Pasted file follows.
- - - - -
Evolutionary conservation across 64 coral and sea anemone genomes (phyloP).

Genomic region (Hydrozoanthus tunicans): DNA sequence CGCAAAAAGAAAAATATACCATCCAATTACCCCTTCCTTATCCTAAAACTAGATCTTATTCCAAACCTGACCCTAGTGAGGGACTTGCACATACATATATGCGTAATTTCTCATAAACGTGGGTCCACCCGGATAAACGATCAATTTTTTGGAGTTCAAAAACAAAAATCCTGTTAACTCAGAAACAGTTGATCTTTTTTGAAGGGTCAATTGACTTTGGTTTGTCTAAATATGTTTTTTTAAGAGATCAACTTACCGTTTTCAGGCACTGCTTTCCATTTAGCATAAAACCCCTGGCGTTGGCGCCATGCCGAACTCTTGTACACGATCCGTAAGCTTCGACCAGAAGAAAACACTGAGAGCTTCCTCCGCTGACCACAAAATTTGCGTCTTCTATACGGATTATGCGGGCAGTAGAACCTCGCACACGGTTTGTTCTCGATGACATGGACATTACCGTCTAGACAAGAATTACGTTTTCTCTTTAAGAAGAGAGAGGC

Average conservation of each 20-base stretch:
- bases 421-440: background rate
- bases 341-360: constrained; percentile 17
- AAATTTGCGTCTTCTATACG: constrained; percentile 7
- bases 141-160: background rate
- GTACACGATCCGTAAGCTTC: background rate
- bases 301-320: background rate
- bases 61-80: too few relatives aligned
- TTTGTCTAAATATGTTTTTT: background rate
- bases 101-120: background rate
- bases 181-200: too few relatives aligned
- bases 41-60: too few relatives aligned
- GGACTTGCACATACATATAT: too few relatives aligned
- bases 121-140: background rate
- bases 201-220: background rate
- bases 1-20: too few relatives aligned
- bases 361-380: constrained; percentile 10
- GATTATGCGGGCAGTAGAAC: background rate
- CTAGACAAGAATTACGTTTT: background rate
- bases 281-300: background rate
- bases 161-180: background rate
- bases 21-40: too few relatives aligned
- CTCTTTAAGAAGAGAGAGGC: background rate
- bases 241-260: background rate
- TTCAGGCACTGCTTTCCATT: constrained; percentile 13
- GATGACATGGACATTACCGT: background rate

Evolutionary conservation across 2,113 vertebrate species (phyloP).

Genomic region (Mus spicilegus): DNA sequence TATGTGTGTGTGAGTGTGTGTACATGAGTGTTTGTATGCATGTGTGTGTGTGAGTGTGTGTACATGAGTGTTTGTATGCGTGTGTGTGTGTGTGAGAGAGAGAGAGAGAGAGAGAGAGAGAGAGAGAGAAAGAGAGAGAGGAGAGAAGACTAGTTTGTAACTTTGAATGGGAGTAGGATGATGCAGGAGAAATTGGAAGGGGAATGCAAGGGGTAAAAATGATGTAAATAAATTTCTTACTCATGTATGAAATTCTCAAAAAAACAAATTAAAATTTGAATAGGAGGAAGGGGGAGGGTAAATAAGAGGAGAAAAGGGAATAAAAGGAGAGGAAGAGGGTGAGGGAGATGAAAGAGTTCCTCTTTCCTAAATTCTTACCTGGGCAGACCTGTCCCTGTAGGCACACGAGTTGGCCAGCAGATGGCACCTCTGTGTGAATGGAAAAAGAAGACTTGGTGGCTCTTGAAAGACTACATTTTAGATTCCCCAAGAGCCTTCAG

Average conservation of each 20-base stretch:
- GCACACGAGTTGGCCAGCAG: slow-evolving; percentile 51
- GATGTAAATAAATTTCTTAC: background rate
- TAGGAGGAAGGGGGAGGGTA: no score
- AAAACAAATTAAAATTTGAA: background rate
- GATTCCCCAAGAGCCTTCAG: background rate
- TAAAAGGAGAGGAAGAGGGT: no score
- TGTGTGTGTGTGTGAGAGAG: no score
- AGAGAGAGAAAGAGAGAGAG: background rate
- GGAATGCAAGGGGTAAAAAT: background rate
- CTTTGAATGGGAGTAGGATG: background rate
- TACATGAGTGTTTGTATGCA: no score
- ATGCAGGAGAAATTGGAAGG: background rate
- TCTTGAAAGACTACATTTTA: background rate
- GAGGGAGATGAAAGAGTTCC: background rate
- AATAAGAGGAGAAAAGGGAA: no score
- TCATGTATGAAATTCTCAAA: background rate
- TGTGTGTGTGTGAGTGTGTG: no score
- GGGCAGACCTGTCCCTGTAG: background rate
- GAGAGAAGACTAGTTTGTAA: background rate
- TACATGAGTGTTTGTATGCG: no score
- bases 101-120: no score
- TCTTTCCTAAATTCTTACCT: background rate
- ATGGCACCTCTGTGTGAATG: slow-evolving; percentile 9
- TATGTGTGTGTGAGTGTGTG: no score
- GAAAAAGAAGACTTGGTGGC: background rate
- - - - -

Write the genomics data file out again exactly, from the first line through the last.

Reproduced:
Evolutionary conservation across 64 coral and sea anemone genomes (phyloP).

Genomic region (Hydrozoanthus tunicans): DNA sequence CGCAAAAAGAAAAATATACCATCCAATTACCCCTTCCTTATCCTAAAACTAGATCTTATTCCAAACCTGACCCTAGTGAGGGACTTGCACATACATATATGCGTAATTTCTCATAAACGTGGGTCCACCCGGATAAACGATCAATTTTTTGGAGTTCAAAAACAAAAATCCTGTTAACTCAGAAACAGTTGATCTTTTTTGAAGGGTCAATTGACTTTGGTTTGTCTAAATATGTTTTTTTAAGAGATCAACTTACCGTTTTCAGGCACTGCTTTCCATTTAGCATAAAACCCCTGGCGTTGGCGCCATGCCGAACTCTTGTACACGATCCGTAAGCTTCGACCAGAAGAAAACACTGAGAGCTTCCTCCGCTGACCACAAAATTTGCGTCTTCTATACGGATTATGCGGGCAGTAGAACCTCGCACACGGTTTGTTCTCGATGACATGGACATTACCGTCTAGACAAGAATTACGTTTTCTCTTTAAGAAGAGAGAGGC

Average conservation of each 20-base stretch:
- bases 421-440: background rate
- bases 341-360: constrained; percentile 17
- AAATTTGCGTCTTCTATACG: constrained; percentile 7
- bases 141-160: background rate
- GTACACGATCCGTAAGCTTC: background rate
- bases 301-320: background rate
- bases 61-80: too few relatives aligned
- TTTGTCTAAATATGTTTTTT: background rate
- bases 101-120: background rate
- bases 181-200: too few relatives aligned
- bases 41-60: too few relatives aligned
- GGACTTGCACATACATATAT: too few relatives aligned
- bases 121-140: background rate
- bases 201-220: background rate
- bases 1-20: too few relatives aligned
- bases 361-380: constrained; percentile 10
- GATTATGCGGGCAGTAGAAC: background rate
- CTAGACAAGAATTACGTTTT: background rate
- bases 281-300: background rate
- bases 161-180: background rate
- bases 21-40: too few relatives aligned
- CTCTTTAAGAAGAGAGAGGC: background rate
- bases 241-260: background rate
- TTCAGGCACTGCTTTCCATT: constrained; percentile 13
- GATGACATGGACATTACCGT: background rate

Evolutionary conservation across 2,113 vertebrate species (phyloP).

Genomic region (Mus spicilegus): DNA sequence TATGTGTGTGTGAGTGTGTGTACATGAGTGTTTGTATGCATGTGTGTGTGTGAGTGTGTGTACATGAGTGTTTGTATGCGTGTGTGTGTGTGTGAGAGAGAGAGAGAGAGAGAGAGAGAGAGAGAGAGAAAGAGAGAGAGGAGAGAAGACTAGTTTGTAACTTTGAATGGGAGTAGGATGATGCAGGAGAAATTGGAAGGGGAATGCAAGGGGTAAAAATGATGTAAATAAATTTCTTACTCATGTATGAAATTCTCAAAAAAACAAATTAAAATTTGAATAGGAGGAAGGGGGAGGGTAAATAAGAGGAGAAAAGGGAATAAAAGGAGAGGAAGAGGGTGAGGGAGATGAAAGAGTTCCTCTTTCCTAAATTCTTACCTGGGCAGACCTGTCCCTGTAGGCACACGAGTTGGCCAGCAGATGGCACCTCTGTGTGAATGGAAAAAGAAGACTTGGTGGCTCTTGAAAGACTACATTTTAGATTCCCCAAGAGCCTTCAG

Average conservation of each 20-base stretch:
- GCACACGAGTTGGCCAGCAG: slow-evolving; percentile 51
- GATGTAAATAAATTTCTTAC: background rate
- TAGGAGGAAGGGGGAGGGTA: no score
- AAAACAAATTAAAATTTGAA: background rate
- GATTCCCCAAGAGCCTTCAG: background rate
- TAAAAGGAGAGGAAGAGGGT: no score
- TGTGTGTGTGTGTGAGAGAG: no score
- AGAGAGAGAAAGAGAGAGAG: background rate
- GGAATGCAAGGGGTAAAAAT: background rate
- CTTTGAATGGGAGTAGGATG: background rate
- TACATGAGTGTTTGTATGCA: no score
- ATGCAGGAGAAATTGGAAGG: background rate
- TCTTGAAAGACTACATTTTA: background rate
- GAGGGAGATGAAAGAGTTCC: background rate
- AATAAGAGGAGAAAAGGGAA: no score
- TCATGTATGAAATTCTCAAA: background rate
- TGTGTGTGTGTGAGTGTGTG: no score
- GGGCAGACCTGTCCCTGTAG: background rate
- GAGAGAAGACTAGTTTGTAA: background rate
- TACATGAGTGTTTGTATGCG: no score
- bases 101-120: no score
- TCTTTCCTAAATTCTTACCT: background rate
- ATGGCACCTCTGTGTGAATG: slow-evolving; percentile 9
- TATGTGTGTGTGAGTGTGTG: no score
- GAAAAAGAAGACTTGGTGGC: background rate